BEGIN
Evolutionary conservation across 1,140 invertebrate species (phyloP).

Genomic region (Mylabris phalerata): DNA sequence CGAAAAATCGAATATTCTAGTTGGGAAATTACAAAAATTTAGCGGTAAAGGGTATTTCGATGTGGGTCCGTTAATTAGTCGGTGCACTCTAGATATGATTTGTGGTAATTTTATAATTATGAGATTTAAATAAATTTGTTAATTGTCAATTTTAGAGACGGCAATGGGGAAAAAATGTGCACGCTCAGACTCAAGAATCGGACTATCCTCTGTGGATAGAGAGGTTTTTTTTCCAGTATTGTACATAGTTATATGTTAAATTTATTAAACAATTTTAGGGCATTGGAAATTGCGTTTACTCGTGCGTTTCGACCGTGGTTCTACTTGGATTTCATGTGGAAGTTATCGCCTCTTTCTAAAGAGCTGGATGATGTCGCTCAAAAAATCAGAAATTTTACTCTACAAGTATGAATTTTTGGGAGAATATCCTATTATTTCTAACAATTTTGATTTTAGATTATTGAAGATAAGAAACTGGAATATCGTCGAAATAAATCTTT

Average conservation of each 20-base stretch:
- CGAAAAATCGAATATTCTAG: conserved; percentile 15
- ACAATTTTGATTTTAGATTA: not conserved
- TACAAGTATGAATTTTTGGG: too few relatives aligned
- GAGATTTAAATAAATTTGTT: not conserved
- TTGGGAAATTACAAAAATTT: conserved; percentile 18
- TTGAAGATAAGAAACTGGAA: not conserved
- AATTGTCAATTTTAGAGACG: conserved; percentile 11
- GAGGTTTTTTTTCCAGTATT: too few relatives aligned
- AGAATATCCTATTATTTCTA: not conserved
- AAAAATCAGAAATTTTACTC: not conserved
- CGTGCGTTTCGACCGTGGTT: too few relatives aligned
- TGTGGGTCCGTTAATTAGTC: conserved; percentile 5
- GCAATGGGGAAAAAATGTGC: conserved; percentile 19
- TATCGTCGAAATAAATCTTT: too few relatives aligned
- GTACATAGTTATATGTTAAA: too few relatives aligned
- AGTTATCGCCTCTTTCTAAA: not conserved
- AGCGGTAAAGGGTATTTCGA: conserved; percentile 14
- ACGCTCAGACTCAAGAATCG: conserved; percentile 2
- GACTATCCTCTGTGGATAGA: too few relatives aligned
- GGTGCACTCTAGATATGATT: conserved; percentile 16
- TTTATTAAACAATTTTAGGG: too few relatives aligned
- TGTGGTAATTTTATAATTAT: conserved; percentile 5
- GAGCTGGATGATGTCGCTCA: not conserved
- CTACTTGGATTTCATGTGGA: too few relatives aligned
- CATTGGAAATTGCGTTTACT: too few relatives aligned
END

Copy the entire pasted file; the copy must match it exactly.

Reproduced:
Evolutionary conservation across 1,140 invertebrate species (phyloP).

Genomic region (Mylabris phalerata): DNA sequence CGAAAAATCGAATATTCTAGTTGGGAAATTACAAAAATTTAGCGGTAAAGGGTATTTCGATGTGGGTCCGTTAATTAGTCGGTGCACTCTAGATATGATTTGTGGTAATTTTATAATTATGAGATTTAAATAAATTTGTTAATTGTCAATTTTAGAGACGGCAATGGGGAAAAAATGTGCACGCTCAGACTCAAGAATCGGACTATCCTCTGTGGATAGAGAGGTTTTTTTTCCAGTATTGTACATAGTTATATGTTAAATTTATTAAACAATTTTAGGGCATTGGAAATTGCGTTTACTCGTGCGTTTCGACCGTGGTTCTACTTGGATTTCATGTGGAAGTTATCGCCTCTTTCTAAAGAGCTGGATGATGTCGCTCAAAAAATCAGAAATTTTACTCTACAAGTATGAATTTTTGGGAGAATATCCTATTATTTCTAACAATTTTGATTTTAGATTATTGAAGATAAGAAACTGGAATATCGTCGAAATAAATCTTT

Average conservation of each 20-base stretch:
- CGAAAAATCGAATATTCTAG: conserved; percentile 15
- ACAATTTTGATTTTAGATTA: not conserved
- TACAAGTATGAATTTTTGGG: too few relatives aligned
- GAGATTTAAATAAATTTGTT: not conserved
- TTGGGAAATTACAAAAATTT: conserved; percentile 18
- TTGAAGATAAGAAACTGGAA: not conserved
- AATTGTCAATTTTAGAGACG: conserved; percentile 11
- GAGGTTTTTTTTCCAGTATT: too few relatives aligned
- AGAATATCCTATTATTTCTA: not conserved
- AAAAATCAGAAATTTTACTC: not conserved
- CGTGCGTTTCGACCGTGGTT: too few relatives aligned
- TGTGGGTCCGTTAATTAGTC: conserved; percentile 5
- GCAATGGGGAAAAAATGTGC: conserved; percentile 19
- TATCGTCGAAATAAATCTTT: too few relatives aligned
- GTACATAGTTATATGTTAAA: too few relatives aligned
- AGTTATCGCCTCTTTCTAAA: not conserved
- AGCGGTAAAGGGTATTTCGA: conserved; percentile 14
- ACGCTCAGACTCAAGAATCG: conserved; percentile 2
- GACTATCCTCTGTGGATAGA: too few relatives aligned
- GGTGCACTCTAGATATGATT: conserved; percentile 16
- TTTATTAAACAATTTTAGGG: too few relatives aligned
- TGTGGTAATTTTATAATTAT: conserved; percentile 5
- GAGCTGGATGATGTCGCTCA: not conserved
- CTACTTGGATTTCATGTGGA: too few relatives aligned
- CATTGGAAATTGCGTTTACT: too few relatives aligned